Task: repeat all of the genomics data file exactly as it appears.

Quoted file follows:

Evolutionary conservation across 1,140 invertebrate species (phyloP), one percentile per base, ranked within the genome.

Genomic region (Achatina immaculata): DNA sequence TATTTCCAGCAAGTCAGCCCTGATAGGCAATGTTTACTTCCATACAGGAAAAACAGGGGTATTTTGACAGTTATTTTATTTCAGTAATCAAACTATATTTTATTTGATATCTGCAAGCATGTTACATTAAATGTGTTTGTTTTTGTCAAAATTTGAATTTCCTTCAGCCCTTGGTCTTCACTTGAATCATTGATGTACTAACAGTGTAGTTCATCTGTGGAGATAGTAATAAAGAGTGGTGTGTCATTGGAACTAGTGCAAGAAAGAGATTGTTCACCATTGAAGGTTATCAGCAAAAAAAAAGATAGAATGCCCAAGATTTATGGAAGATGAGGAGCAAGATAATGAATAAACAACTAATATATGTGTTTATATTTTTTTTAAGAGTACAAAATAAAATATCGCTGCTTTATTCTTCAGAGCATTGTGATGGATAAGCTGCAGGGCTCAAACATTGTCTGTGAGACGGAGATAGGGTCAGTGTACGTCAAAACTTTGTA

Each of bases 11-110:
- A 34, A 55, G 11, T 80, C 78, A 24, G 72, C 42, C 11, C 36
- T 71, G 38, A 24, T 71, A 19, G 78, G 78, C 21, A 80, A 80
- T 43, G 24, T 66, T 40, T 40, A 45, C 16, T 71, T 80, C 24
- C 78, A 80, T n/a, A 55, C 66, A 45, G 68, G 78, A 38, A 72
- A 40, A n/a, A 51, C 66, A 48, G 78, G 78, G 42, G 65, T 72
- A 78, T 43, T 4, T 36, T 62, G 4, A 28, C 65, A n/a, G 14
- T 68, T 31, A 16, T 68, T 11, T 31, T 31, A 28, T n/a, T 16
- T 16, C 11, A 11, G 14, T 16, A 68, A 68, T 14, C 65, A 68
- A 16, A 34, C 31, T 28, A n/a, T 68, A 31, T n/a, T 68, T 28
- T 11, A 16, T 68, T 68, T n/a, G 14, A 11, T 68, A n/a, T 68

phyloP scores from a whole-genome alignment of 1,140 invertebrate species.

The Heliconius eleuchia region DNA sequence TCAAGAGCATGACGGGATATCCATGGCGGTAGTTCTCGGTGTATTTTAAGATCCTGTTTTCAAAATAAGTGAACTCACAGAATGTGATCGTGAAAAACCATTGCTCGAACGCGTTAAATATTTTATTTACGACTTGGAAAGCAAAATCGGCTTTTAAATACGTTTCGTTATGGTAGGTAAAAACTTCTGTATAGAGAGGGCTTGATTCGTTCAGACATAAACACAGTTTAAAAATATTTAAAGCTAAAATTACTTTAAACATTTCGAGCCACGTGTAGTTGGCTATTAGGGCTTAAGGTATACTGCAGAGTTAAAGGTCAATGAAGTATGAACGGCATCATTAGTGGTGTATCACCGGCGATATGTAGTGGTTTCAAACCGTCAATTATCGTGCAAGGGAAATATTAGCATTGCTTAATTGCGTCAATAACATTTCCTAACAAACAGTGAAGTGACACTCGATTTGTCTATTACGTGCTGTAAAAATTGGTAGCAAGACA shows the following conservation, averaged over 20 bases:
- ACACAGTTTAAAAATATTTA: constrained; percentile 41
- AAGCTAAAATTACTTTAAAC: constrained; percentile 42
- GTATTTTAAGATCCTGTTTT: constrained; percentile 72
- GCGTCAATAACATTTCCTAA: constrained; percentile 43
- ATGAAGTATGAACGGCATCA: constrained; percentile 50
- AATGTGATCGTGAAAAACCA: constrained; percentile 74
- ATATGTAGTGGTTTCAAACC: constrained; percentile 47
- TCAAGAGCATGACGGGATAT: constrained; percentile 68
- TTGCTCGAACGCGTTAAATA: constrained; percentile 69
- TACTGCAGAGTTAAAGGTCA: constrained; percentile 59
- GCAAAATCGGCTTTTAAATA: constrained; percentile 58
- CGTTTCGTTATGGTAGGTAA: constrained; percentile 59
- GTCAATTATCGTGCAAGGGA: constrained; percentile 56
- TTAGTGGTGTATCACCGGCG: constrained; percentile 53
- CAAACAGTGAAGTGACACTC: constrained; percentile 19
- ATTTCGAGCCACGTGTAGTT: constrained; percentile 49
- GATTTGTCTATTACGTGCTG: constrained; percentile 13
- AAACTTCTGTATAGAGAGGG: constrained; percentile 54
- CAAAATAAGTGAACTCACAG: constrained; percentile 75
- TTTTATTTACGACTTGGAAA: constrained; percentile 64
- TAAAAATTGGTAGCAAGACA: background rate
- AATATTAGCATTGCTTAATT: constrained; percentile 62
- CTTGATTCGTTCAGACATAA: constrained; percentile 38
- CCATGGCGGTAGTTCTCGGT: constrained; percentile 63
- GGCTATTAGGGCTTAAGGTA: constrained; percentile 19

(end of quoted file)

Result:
Evolutionary conservation across 1,140 invertebrate species (phyloP), one percentile per base, ranked within the genome.

Genomic region (Achatina immaculata): DNA sequence TATTTCCAGCAAGTCAGCCCTGATAGGCAATGTTTACTTCCATACAGGAAAAACAGGGGTATTTTGACAGTTATTTTATTTCAGTAATCAAACTATATTTTATTTGATATCTGCAAGCATGTTACATTAAATGTGTTTGTTTTTGTCAAAATTTGAATTTCCTTCAGCCCTTGGTCTTCACTTGAATCATTGATGTACTAACAGTGTAGTTCATCTGTGGAGATAGTAATAAAGAGTGGTGTGTCATTGGAACTAGTGCAAGAAAGAGATTGTTCACCATTGAAGGTTATCAGCAAAAAAAAAGATAGAATGCCCAAGATTTATGGAAGATGAGGAGCAAGATAATGAATAAACAACTAATATATGTGTTTATATTTTTTTTAAGAGTACAAAATAAAATATCGCTGCTTTATTCTTCAGAGCATTGTGATGGATAAGCTGCAGGGCTCAAACATTGTCTGTGAGACGGAGATAGGGTCAGTGTACGTCAAAACTTTGTA

Each of bases 11-110:
- A 34, A 55, G 11, T 80, C 78, A 24, G 72, C 42, C 11, C 36
- T 71, G 38, A 24, T 71, A 19, G 78, G 78, C 21, A 80, A 80
- T 43, G 24, T 66, T 40, T 40, A 45, C 16, T 71, T 80, C 24
- C 78, A 80, T n/a, A 55, C 66, A 45, G 68, G 78, A 38, A 72
- A 40, A n/a, A 51, C 66, A 48, G 78, G 78, G 42, G 65, T 72
- A 78, T 43, T 4, T 36, T 62, G 4, A 28, C 65, A n/a, G 14
- T 68, T 31, A 16, T 68, T 11, T 31, T 31, A 28, T n/a, T 16
- T 16, C 11, A 11, G 14, T 16, A 68, A 68, T 14, C 65, A 68
- A 16, A 34, C 31, T 28, A n/a, T 68, A 31, T n/a, T 68, T 28
- T 11, A 16, T 68, T 68, T n/a, G 14, A 11, T 68, A n/a, T 68

phyloP scores from a whole-genome alignment of 1,140 invertebrate species.

The Heliconius eleuchia region DNA sequence TCAAGAGCATGACGGGATATCCATGGCGGTAGTTCTCGGTGTATTTTAAGATCCTGTTTTCAAAATAAGTGAACTCACAGAATGTGATCGTGAAAAACCATTGCTCGAACGCGTTAAATATTTTATTTACGACTTGGAAAGCAAAATCGGCTTTTAAATACGTTTCGTTATGGTAGGTAAAAACTTCTGTATAGAGAGGGCTTGATTCGTTCAGACATAAACACAGTTTAAAAATATTTAAAGCTAAAATTACTTTAAACATTTCGAGCCACGTGTAGTTGGCTATTAGGGCTTAAGGTATACTGCAGAGTTAAAGGTCAATGAAGTATGAACGGCATCATTAGTGGTGTATCACCGGCGATATGTAGTGGTTTCAAACCGTCAATTATCGTGCAAGGGAAATATTAGCATTGCTTAATTGCGTCAATAACATTTCCTAACAAACAGTGAAGTGACACTCGATTTGTCTATTACGTGCTGTAAAAATTGGTAGCAAGACA shows the following conservation, averaged over 20 bases:
- ACACAGTTTAAAAATATTTA: constrained; percentile 41
- AAGCTAAAATTACTTTAAAC: constrained; percentile 42
- GTATTTTAAGATCCTGTTTT: constrained; percentile 72
- GCGTCAATAACATTTCCTAA: constrained; percentile 43
- ATGAAGTATGAACGGCATCA: constrained; percentile 50
- AATGTGATCGTGAAAAACCA: constrained; percentile 74
- ATATGTAGTGGTTTCAAACC: constrained; percentile 47
- TCAAGAGCATGACGGGATAT: constrained; percentile 68
- TTGCTCGAACGCGTTAAATA: constrained; percentile 69
- TACTGCAGAGTTAAAGGTCA: constrained; percentile 59
- GCAAAATCGGCTTTTAAATA: constrained; percentile 58
- CGTTTCGTTATGGTAGGTAA: constrained; percentile 59
- GTCAATTATCGTGCAAGGGA: constrained; percentile 56
- TTAGTGGTGTATCACCGGCG: constrained; percentile 53
- CAAACAGTGAAGTGACACTC: constrained; percentile 19
- ATTTCGAGCCACGTGTAGTT: constrained; percentile 49
- GATTTGTCTATTACGTGCTG: constrained; percentile 13
- AAACTTCTGTATAGAGAGGG: constrained; percentile 54
- CAAAATAAGTGAACTCACAG: constrained; percentile 75
- TTTTATTTACGACTTGGAAA: constrained; percentile 64
- TAAAAATTGGTAGCAAGACA: background rate
- AATATTAGCATTGCTTAATT: constrained; percentile 62
- CTTGATTCGTTCAGACATAA: constrained; percentile 38
- CCATGGCGGTAGTTCTCGGT: constrained; percentile 63
- GGCTATTAGGGCTTAAGGTA: constrained; percentile 19